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Marketers Say They Win With In-Game Ads

Laurie Sullivan
MediaPost
October 20, 2008


T-Mobile has inserted ads in Rockstar Games' new Midnight Club: Los Angeles is scheduled to go on sale this month. The game is made for the Microsoft Xbox 360 and Sony PlayStation 3 offers single-player and multiplayer modes. Gamers can choose from 40 different cars and motorcycles to cruse Figueroa or Sunset Boulevard.

The ads feature the T-Mobile Sidekick as the in-game, in-car communication device. Gamers can use the device to communicate with other players or get information about in-game challenges, according to Vijay Rao, VP director of open planning at media agency Optimedia.

"The advertising spend is well worth the number of times the gamer will come face to face with the brand," he said. "It is common knowledge you can't reach 18- to-34-year-olds with traditional advertising because of their inherent skepticism. If you can incorporate the brand into the game, you have a real chance in making that connection."

T-Mobile is not the only brand allocating more advertising spend on this emerging market. DoubleFusion, San Francisco; IGA Worldwide, New York; and Massive see a rapid move away from "experimental budgets" and into six- and seven-figure network buys for 2009.

"Today, the average budgets for placing ads in PlayStation 3 video games vary between $150,000/$200,000 and $400,000/$500,000 per campaign, capping out at about $1 million," said IGA CEO and cofounder Justin Townsend. "In the past two years, budgets have grown slowly from $50,000 up to $100,000."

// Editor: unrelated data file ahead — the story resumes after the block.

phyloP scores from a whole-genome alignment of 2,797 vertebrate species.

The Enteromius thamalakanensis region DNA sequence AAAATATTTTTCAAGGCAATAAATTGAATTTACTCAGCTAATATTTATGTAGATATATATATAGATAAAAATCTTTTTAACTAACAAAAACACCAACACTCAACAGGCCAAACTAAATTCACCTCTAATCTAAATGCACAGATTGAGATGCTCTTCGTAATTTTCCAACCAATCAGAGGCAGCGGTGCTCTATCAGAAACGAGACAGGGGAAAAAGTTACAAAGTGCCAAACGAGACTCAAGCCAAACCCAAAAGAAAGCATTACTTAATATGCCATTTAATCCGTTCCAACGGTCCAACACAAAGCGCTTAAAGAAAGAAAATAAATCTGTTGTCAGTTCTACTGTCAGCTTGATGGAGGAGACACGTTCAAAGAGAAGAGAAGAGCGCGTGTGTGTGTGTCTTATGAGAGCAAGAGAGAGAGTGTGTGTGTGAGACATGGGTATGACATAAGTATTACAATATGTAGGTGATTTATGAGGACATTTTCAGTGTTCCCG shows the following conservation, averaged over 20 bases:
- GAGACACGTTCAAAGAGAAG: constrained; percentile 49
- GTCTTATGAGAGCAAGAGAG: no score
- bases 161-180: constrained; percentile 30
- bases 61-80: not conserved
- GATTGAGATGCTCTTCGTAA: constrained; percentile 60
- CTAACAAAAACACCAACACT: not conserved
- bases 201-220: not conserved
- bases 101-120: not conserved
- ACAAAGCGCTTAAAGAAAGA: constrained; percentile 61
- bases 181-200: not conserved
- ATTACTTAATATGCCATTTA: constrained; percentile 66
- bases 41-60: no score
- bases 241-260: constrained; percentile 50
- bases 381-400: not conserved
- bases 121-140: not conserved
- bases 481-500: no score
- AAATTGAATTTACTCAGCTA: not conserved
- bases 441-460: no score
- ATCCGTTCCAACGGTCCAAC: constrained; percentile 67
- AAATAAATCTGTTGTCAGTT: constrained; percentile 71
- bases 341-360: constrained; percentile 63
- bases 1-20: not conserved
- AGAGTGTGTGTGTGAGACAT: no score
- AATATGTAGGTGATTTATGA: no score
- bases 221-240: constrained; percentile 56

Jonathan Epstein, CEO at rival DoubleFusion, agrees. The San Francisco-headquartered company has doubled revenue and requests for proposals in the past year, with RFP dynamic ad buys reaching between $30,000 and $300,000.

Massive, too, has begun to see more brands chasing gamers where they live, including those in politics. The Barack Obama ad that began appearing in a handful of Electronics Arts video games on the Xbox 360 console served-up by Microsoft in-game advertising subsidiary Massive read "Early Voting Has Begun," and includes the URL voteforchange.com.

The Obama ads run in billboards in stadiums and other outdoor locations. While the campaign--scheduled to run through Nov. 3--may vary per game, the ads are geographically targeted, appearing in swing states such as Colorado, Florida, Iowa, Indiana, Montana, North Carolina, New Mexico, Nevada, Ohio and Wisconsin.

J. J. Richards, GM for platform services at Microsoft Advertising, believes more brands are attracted to in-game advertising because technology companies like Massive have the means to "measure engagement by counting impressions," giving a more accurate read. In a car-racing game, for example, Massive's technology that counts impressions is triggered after the car passes a billboard ad an undisclosed number of times.

Earlier this month, Mountain View, Calif.-based Google also made a play for gamers to demonstrate the strength that in-game ads will have on advertising dollars.

Budgets rise, but the fledgling media still faces significant challenges before it can take an even bigger portion of ad spend from major brands. One issue that media buyers have called out on the table is the need for technology companies that insert ads to dig deeper for data, although executives at DoubleFusion, IGA and Massive believe their respective technologies can support metrics well beyond other media.

For a game developer, the challenges remain in designing ads into the game without affecting the play. "It's one more level of complexity in an already very complicated system," said Albert Reed, studio director at game developer Demiurge.

It's become necessary for game developers to subsidize royalties. In the past five years, console game budgets have jumped, but retail prices remain between $50 and $60. Game development costs for Xbox 360, Wii, and PS3 grew from several million a few years ago, to up to $20 million today.
 

 

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